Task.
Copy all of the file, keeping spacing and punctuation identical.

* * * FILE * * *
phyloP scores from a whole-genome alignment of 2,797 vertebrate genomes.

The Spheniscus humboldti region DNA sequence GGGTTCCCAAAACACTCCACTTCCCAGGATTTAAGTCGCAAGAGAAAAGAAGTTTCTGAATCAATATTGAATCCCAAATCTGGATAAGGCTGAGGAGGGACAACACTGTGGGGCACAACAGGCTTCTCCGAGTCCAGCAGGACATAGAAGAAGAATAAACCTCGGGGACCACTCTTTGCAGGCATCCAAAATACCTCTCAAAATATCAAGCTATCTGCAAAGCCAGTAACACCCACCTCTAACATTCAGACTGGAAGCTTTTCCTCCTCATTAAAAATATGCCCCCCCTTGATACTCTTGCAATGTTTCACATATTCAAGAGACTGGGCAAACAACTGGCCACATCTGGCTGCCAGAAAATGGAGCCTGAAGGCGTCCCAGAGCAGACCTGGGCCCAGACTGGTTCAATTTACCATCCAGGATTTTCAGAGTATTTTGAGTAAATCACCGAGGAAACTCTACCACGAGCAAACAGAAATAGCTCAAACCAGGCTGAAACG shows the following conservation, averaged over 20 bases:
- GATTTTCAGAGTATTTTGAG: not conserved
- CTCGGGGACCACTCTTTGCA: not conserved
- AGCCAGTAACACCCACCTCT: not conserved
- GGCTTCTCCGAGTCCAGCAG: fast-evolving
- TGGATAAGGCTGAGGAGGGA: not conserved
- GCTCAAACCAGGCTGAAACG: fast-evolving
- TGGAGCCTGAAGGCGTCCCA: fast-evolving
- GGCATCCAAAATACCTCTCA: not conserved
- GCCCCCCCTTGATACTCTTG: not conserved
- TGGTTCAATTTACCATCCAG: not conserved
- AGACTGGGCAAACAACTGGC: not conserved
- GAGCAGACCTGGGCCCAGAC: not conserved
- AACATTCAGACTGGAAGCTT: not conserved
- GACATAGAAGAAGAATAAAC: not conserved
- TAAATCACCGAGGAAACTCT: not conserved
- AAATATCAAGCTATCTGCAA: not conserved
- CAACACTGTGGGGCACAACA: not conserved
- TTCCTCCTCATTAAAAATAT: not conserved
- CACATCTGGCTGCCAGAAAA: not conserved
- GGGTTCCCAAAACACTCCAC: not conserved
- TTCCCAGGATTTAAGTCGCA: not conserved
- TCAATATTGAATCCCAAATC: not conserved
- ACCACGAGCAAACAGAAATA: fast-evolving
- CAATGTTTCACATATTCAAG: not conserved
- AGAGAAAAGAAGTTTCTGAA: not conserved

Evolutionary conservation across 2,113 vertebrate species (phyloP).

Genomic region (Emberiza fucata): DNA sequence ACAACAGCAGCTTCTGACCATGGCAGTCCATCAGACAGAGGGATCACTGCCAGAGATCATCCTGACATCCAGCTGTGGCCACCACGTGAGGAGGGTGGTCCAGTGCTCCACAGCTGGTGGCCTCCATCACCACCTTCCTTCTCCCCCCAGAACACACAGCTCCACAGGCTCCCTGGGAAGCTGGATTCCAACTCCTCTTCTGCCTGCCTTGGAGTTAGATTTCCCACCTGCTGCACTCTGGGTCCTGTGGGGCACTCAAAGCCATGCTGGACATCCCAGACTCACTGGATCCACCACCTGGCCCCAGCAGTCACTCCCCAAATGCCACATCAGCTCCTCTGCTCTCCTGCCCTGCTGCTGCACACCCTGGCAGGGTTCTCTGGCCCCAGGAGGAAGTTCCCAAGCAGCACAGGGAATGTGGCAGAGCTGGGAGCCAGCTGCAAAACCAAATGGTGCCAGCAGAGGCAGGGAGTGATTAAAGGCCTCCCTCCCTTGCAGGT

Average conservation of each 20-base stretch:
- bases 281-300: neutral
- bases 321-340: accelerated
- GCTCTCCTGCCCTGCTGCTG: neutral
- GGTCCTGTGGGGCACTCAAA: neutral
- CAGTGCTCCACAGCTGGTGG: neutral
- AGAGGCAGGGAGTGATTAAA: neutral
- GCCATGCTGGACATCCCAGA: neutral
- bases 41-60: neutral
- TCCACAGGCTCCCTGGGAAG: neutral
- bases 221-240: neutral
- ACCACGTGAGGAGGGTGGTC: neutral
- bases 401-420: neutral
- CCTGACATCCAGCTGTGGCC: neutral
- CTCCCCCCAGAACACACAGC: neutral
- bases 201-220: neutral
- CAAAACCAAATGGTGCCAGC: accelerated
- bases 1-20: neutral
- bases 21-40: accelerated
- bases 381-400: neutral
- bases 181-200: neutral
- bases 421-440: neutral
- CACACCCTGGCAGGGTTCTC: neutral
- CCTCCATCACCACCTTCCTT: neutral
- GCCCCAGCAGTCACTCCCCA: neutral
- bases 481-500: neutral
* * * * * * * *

phyloP scores from a whole-genome alignment of 2,797 vertebrate genomes.

The Spheniscus humboldti region DNA sequence GGGTTCCCAAAACACTCCACTTCCCAGGATTTAAGTCGCAAGAGAAAAGAAGTTTCTGAATCAATATTGAATCCCAAATCTGGATAAGGCTGAGGAGGGACAACACTGTGGGGCACAACAGGCTTCTCCGAGTCCAGCAGGACATAGAAGAAGAATAAACCTCGGGGACCACTCTTTGCAGGCATCCAAAATACCTCTCAAAATATCAAGCTATCTGCAAAGCCAGTAACACCCACCTCTAACATTCAGACTGGAAGCTTTTCCTCCTCATTAAAAATATGCCCCCCCTTGATACTCTTGCAATGTTTCACATATTCAAGAGACTGGGCAAACAACTGGCCACATCTGGCTGCCAGAAAATGGAGCCTGAAGGCGTCCCAGAGCAGACCTGGGCCCAGACTGGTTCAATTTACCATCCAGGATTTTCAGAGTATTTTGAGTAAATCACCGAGGAAACTCTACCACGAGCAAACAGAAATAGCTCAAACCAGGCTGAAACG shows the following conservation, averaged over 20 bases:
- GATTTTCAGAGTATTTTGAG: not conserved
- CTCGGGGACCACTCTTTGCA: not conserved
- AGCCAGTAACACCCACCTCT: not conserved
- GGCTTCTCCGAGTCCAGCAG: fast-evolving
- TGGATAAGGCTGAGGAGGGA: not conserved
- GCTCAAACCAGGCTGAAACG: fast-evolving
- TGGAGCCTGAAGGCGTCCCA: fast-evolving
- GGCATCCAAAATACCTCTCA: not conserved
- GCCCCCCCTTGATACTCTTG: not conserved
- TGGTTCAATTTACCATCCAG: not conserved
- AGACTGGGCAAACAACTGGC: not conserved
- GAGCAGACCTGGGCCCAGAC: not conserved
- AACATTCAGACTGGAAGCTT: not conserved
- GACATAGAAGAAGAATAAAC: not conserved
- TAAATCACCGAGGAAACTCT: not conserved
- AAATATCAAGCTATCTGCAA: not conserved
- CAACACTGTGGGGCACAACA: not conserved
- TTCCTCCTCATTAAAAATAT: not conserved
- CACATCTGGCTGCCAGAAAA: not conserved
- GGGTTCCCAAAACACTCCAC: not conserved
- TTCCCAGGATTTAAGTCGCA: not conserved
- TCAATATTGAATCCCAAATC: not conserved
- ACCACGAGCAAACAGAAATA: fast-evolving
- CAATGTTTCACATATTCAAG: not conserved
- AGAGAAAAGAAGTTTCTGAA: not conserved

Evolutionary conservation across 2,113 vertebrate species (phyloP).

Genomic region (Emberiza fucata): DNA sequence ACAACAGCAGCTTCTGACCATGGCAGTCCATCAGACAGAGGGATCACTGCCAGAGATCATCCTGACATCCAGCTGTGGCCACCACGTGAGGAGGGTGGTCCAGTGCTCCACAGCTGGTGGCCTCCATCACCACCTTCCTTCTCCCCCCAGAACACACAGCTCCACAGGCTCCCTGGGAAGCTGGATTCCAACTCCTCTTCTGCCTGCCTTGGAGTTAGATTTCCCACCTGCTGCACTCTGGGTCCTGTGGGGCACTCAAAGCCATGCTGGACATCCCAGACTCACTGGATCCACCACCTGGCCCCAGCAGTCACTCCCCAAATGCCACATCAGCTCCTCTGCTCTCCTGCCCTGCTGCTGCACACCCTGGCAGGGTTCTCTGGCCCCAGGAGGAAGTTCCCAAGCAGCACAGGGAATGTGGCAGAGCTGGGAGCCAGCTGCAAAACCAAATGGTGCCAGCAGAGGCAGGGAGTGATTAAAGGCCTCCCTCCCTTGCAGGT

Average conservation of each 20-base stretch:
- bases 281-300: neutral
- bases 321-340: accelerated
- GCTCTCCTGCCCTGCTGCTG: neutral
- GGTCCTGTGGGGCACTCAAA: neutral
- CAGTGCTCCACAGCTGGTGG: neutral
- AGAGGCAGGGAGTGATTAAA: neutral
- GCCATGCTGGACATCCCAGA: neutral
- bases 41-60: neutral
- TCCACAGGCTCCCTGGGAAG: neutral
- bases 221-240: neutral
- ACCACGTGAGGAGGGTGGTC: neutral
- bases 401-420: neutral
- CCTGACATCCAGCTGTGGCC: neutral
- CTCCCCCCAGAACACACAGC: neutral
- bases 201-220: neutral
- CAAAACCAAATGGTGCCAGC: accelerated
- bases 1-20: neutral
- bases 21-40: accelerated
- bases 381-400: neutral
- bases 181-200: neutral
- bases 421-440: neutral
- CACACCCTGGCAGGGTTCTC: neutral
- CCTCCATCACCACCTTCCTT: neutral
- GCCCCAGCAGTCACTCCCCA: neutral
- bases 481-500: neutral